5.        If the empire of death belongs to Satan, according to Heb. 2:14, the killer of men should be Satan himself. But the killer of men is always Jehovah. This is paradoxical. He condemned Adam and Eve to death, and also all their descendants. Paul says so: “Therefore, just as through one man sin entered into the world, and death through sin, and so death spread to all men, because all sinned” (Rom 5:12). Condemning Adam and his descendants, Jehovah founded the empire of Satan. Why?
  6.       If in the kingdom of God the Father sinners are not allowed, according to 1 Cor. 6:10 and Gal. 5:19-21, why is the kingdom of Jehovah constituted of sinners? “All the sinners of My people will die by the sword” (Amos 9:10). This text of Amos leaves us with the impression that there were those who did not sin, but this is not so. Jehovah himself affirms that there is not any one who does not sin. “Indeed, there is not a righteous man on earth who continually does good and who never sins” (Eccl. 7:20).
  7.       If God is light (1 John 1:5), if Christ is light (John 8:12; 12:46), and if the kingdom of God, the Father, is a kingdom of light, and for this reason the saved one leaves darkness and goes to the light, according 1 Pet. 2:9, why did the people of Jehovah, which formed his kingdom, lived in darkness? The people of Israel cried out, saying, “Therefore justice is far from us, and righteousness does not overtake us; we hope for light, but behold, darkness; for brightness, but we walk in gloom. We grope along the wall like blind men, we grope like those who have no eyes; we stumble at midday as in the twilight, among those who are vigorous we are like dead men” (Is. 59:9-10).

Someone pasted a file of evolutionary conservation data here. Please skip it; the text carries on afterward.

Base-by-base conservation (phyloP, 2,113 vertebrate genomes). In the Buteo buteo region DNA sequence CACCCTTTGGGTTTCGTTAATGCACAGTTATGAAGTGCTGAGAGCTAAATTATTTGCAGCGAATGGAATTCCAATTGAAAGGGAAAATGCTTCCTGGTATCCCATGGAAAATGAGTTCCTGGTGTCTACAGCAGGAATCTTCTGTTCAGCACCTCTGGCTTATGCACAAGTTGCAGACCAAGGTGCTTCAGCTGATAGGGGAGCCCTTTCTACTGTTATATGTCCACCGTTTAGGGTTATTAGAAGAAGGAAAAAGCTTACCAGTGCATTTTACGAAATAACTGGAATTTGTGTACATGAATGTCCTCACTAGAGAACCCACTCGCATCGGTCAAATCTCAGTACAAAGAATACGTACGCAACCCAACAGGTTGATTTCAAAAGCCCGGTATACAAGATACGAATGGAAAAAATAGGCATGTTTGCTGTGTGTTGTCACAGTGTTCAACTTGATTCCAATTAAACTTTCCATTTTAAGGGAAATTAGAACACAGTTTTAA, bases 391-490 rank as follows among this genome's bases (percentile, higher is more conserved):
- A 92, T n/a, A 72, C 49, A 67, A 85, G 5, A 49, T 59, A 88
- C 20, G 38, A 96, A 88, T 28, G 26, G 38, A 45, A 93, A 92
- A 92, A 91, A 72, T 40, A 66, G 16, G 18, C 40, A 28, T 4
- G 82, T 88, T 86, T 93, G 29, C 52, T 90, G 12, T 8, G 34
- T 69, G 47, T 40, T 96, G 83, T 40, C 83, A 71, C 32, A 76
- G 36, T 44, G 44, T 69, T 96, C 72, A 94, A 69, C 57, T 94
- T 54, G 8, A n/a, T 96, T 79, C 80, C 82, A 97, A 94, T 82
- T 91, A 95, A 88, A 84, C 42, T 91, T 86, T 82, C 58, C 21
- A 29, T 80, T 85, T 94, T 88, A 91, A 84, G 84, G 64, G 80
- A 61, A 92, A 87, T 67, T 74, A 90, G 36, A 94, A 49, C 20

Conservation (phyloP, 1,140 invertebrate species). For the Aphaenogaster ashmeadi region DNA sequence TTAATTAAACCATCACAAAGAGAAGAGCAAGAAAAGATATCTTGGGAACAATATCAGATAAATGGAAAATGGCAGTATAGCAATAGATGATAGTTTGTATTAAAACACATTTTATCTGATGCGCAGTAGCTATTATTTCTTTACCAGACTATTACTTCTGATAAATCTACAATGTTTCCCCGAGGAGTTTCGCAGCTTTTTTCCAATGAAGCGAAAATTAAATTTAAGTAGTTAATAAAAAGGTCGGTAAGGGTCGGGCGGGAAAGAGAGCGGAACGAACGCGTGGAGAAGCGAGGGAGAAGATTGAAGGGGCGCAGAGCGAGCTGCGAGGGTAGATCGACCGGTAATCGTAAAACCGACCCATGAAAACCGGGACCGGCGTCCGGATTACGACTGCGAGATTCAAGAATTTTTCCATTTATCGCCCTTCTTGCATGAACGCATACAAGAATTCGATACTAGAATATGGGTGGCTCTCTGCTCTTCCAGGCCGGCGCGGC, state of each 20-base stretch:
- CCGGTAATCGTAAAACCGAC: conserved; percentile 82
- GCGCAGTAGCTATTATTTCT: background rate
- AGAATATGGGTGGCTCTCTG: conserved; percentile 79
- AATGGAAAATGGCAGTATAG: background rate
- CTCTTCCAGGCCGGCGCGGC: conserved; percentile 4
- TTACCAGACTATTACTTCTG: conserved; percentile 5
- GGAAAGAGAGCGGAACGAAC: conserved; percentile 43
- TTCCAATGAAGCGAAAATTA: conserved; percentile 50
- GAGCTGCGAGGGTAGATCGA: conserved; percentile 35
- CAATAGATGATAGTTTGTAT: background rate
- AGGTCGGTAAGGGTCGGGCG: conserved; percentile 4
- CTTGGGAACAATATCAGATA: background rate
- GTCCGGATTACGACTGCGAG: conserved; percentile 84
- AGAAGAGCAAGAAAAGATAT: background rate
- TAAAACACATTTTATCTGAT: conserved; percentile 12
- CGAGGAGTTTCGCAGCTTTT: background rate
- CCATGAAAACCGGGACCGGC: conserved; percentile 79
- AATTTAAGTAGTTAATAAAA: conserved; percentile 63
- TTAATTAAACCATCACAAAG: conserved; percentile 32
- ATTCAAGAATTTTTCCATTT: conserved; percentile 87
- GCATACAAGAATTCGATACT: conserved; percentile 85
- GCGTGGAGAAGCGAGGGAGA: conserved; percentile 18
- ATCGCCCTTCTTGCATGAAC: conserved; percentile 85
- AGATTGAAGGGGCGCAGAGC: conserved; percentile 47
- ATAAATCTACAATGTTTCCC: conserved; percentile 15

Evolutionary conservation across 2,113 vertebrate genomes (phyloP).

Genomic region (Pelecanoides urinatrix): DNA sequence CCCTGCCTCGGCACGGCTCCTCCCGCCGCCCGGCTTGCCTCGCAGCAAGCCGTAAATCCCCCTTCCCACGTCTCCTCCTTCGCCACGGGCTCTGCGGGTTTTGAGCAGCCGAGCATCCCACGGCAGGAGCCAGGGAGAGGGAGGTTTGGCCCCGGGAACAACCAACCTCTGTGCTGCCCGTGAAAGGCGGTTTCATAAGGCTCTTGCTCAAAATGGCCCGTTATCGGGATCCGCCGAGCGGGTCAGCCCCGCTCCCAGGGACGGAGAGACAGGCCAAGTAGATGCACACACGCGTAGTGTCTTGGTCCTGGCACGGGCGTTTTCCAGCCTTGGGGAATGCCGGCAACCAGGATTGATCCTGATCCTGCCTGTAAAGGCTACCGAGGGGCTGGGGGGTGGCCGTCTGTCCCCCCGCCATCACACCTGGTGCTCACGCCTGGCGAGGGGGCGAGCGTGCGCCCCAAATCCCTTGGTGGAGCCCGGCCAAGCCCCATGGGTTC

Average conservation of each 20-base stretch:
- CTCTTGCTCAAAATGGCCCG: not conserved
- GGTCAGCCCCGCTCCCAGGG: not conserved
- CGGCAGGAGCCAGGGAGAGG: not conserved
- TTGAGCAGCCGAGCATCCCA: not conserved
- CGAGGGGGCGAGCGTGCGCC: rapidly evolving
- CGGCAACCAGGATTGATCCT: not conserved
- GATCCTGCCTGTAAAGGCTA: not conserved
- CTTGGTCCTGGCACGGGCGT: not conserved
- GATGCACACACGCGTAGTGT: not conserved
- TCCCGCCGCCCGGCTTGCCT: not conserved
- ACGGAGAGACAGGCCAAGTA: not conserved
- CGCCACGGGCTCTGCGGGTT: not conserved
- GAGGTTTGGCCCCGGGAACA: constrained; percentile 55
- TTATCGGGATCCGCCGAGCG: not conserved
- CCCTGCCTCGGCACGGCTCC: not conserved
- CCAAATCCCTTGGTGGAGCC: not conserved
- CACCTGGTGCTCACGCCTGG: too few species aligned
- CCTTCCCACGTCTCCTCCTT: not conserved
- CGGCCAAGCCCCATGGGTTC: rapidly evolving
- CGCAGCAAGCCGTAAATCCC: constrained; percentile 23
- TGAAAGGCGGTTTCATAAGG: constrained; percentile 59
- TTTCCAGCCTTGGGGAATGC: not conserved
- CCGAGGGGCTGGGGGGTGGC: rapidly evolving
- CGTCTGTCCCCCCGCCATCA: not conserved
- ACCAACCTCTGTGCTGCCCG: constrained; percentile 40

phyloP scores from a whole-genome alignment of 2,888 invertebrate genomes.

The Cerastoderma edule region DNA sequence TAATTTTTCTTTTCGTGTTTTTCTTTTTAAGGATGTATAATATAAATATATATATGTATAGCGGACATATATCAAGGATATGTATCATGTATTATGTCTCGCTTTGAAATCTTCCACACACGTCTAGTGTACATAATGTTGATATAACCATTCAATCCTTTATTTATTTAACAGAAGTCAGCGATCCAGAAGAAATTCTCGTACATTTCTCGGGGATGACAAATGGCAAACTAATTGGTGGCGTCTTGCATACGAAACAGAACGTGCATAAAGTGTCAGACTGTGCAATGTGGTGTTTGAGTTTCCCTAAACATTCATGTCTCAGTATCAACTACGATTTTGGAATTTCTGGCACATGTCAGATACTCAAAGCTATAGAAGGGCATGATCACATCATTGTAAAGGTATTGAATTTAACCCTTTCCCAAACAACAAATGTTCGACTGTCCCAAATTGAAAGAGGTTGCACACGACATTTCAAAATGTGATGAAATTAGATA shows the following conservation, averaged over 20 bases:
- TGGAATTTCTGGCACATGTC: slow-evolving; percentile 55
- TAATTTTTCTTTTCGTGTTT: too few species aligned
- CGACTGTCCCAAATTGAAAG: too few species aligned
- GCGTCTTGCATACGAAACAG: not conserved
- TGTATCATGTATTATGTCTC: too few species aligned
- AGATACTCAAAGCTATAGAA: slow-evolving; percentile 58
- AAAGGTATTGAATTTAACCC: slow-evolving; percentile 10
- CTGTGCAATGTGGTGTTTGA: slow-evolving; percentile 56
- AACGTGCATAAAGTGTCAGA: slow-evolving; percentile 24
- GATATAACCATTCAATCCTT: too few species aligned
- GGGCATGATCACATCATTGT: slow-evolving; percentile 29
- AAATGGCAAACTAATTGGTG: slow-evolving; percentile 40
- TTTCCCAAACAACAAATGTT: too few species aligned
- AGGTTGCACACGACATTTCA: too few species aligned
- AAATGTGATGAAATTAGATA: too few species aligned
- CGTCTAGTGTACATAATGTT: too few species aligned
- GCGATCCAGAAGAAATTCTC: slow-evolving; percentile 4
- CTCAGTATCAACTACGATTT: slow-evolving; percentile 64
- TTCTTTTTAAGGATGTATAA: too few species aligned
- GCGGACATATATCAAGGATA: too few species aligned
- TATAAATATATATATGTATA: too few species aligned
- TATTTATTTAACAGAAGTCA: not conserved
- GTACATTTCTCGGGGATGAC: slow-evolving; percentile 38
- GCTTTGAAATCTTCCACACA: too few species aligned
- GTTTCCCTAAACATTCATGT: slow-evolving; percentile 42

8.        If the kingdom of darkness is the kingdom of the devil — for Paul received the following task from Jesus, “To open their eyes so that they may turn from darkness to light and from the dominion of Satan to God, in order that they may receive forgiveness of sins” (Acts 26:18) — why did the kingdom of God walk in darkness? Did Jehovah favor the devil? Jehovah blinded his people, and made them walk in darkness. Job declares that Jehovah put darkness in his way (Job 19:8). Jeremiah confessed that Jehovah made him walk in darkness and not in the light (Lam. 3:21; Is. 6:10). Why?
  9.        If flesh and blood do not inherit the kingdom of God, neither corruption inherit corruption, according to 1 Cor. 15:50, why did Jehovah declare that, in the new heaven and in the new earth that he will create, all flesh will adore before his face? (Is. 66:22-24).
  10.    If in the book of Revelations 11:50 we read that the kingdoms of this earth will belong to the Father and to Jesus only after the last trumpet call, because this world belonged to Jehovah, which is wrong, the Old Testament or the New Testament? “For the kingdom is Jehovah’s, and He rules over the nations“ (Ps. 22:28). “ Jehovah reigns over the nations. God sits on His holy throne” (Ps. 47:8). “Say among the nations, ‘Jehovah reigns’” (Ps. 96:10). Satan said to Jesus that he is the one who rules over this world, and over the kingdoms (Luke 4:5-8). Whoever has eyes let him see.